Find a basis for the range and kernel of $T$.

$$A =\begin{bmatrix} 2 & 0 & -1\\ 4 & 0 & -2\\ 0 & 0 & 0 \end{bmatrix} $$

Attempt at Solving for Basis of Range:

On finding the basis for the range, I know that the range is the same thing as the column space. So, finding the basis of the column space should be equivalent to finding the basis of the range. I got the following after reducing:

$$\mathrm{Rref}(A) =\begin{bmatrix} 1 & 0 & -\frac 12\\ 0 & 0 & 0\\ 0 & 0 & 0 \end{bmatrix} $$

Because I only have a pivot in column $1$, my corresponding column in the original $A$ (thus my basis for the range), would be:

$$\mathrm{Rref}(A) =\begin{bmatrix} 2\\ 4\\ 0 \end{bmatrix} $$

The solution given in the text says that this should actually be:

$$\mathrm{Rref}(A) =\begin{bmatrix} 1\\ 2\\ 0 \end{bmatrix}$$

I can see that the book solution only differs from mine in that their solution seems to have been divided by $2$. However, my question is - why are they dividing by 2? I don't understand why the original column is being altered.

Attempt at Solving for Basis of Kernel:

In solving for the kernel, I know that the basis of the kernel should be the same as the basis for the nullspace. From the $\mathrm{Rref}(A)$ above, I got the following equation: $(X_1) = (\frac12X_3)$. Letting $X_3$ equal one, I got the following matrix for the basis of the kernel:

$$\text{Basis of Kernel} =\begin{bmatrix} \frac12\\ 0\\ 1 \end{bmatrix}$$

This answer checks out with my solution in the text, but the text also provides the following solution: =\begin{bmatrix} 0\\ 1\\ 0 \end{bmatrix}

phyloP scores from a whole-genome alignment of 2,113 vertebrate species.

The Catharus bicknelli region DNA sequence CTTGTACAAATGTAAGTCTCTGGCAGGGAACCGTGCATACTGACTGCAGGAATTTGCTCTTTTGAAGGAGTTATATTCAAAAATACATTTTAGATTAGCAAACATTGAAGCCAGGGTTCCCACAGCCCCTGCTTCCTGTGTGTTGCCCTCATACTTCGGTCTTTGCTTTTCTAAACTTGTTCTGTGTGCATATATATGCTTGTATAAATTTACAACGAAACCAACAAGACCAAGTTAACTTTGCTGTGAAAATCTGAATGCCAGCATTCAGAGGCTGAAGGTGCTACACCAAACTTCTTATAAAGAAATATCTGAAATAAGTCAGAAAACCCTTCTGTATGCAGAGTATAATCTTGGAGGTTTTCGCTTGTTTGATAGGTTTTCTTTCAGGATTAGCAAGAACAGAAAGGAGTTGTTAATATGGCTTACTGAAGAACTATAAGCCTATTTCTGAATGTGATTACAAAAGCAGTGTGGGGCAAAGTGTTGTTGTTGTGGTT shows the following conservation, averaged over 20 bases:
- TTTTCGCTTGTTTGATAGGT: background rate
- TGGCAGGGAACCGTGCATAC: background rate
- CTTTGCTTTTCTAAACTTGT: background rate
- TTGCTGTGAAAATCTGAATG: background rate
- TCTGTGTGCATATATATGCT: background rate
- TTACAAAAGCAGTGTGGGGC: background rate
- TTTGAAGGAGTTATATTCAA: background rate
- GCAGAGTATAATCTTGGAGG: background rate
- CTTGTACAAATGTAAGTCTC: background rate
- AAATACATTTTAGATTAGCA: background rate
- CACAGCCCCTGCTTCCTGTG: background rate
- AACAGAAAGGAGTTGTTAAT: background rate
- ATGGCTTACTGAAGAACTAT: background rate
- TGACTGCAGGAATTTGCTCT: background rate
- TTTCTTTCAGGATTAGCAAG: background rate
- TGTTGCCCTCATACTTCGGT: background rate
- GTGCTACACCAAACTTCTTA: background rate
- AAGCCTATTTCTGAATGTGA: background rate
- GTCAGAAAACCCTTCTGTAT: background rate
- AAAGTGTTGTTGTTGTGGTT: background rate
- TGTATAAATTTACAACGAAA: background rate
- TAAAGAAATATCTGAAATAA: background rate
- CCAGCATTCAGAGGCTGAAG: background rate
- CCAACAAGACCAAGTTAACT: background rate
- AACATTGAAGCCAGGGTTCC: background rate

I'm guessing this comes from the zero row in my $\mathrm{Rref}(A)$. But, why is this done? I thought the number of bases came from the number of independent variables in the $\mathrm{Rref}(A)$...

  • 2
    $\begingroup$ it really doesn't matter whether you divide by 2 or not. I suppose there is some good to removing common divisors. Since the basis for the range is one dimensional the basis for the kernel must be two dimensional. It comes from the 0 vector in the middle column of the matrix you first wrote. it is necessary because multiples of this new vector are independent of multiples of the basis element you found. $\endgroup$ – user71352 Jul 17 '13 at 0:25

Notice that if a vector $v$ span a subspace then for all $\lambda\ne 0$, $\lambda v$ span also this subspace so in your example we have $$\mathrm{Im}(A)=\mathrm{span}((2,4,0)^T)=\mathrm{span}((1,2,0)^T)=\mathrm{span}((-100,-200,0)^T)$$

For the kernel: By the rank nullity theorem we have $\dim \ker(A)=2$ and we can see easily from the matrix $A$ (since the second column is zero) that $(0,1,0)^T\in \ker(A)$ so we should find another vector in the kernel: since the first column of the matrix is $(-2)$ times the third column so $(1,0,0)^T+2(0,0,1)^T=(1,0,2)^T\in\ker(A)$

  • $\begingroup$ Good and Enough hint. $\endgroup$ – mrs Nov 21 '13 at 7:42

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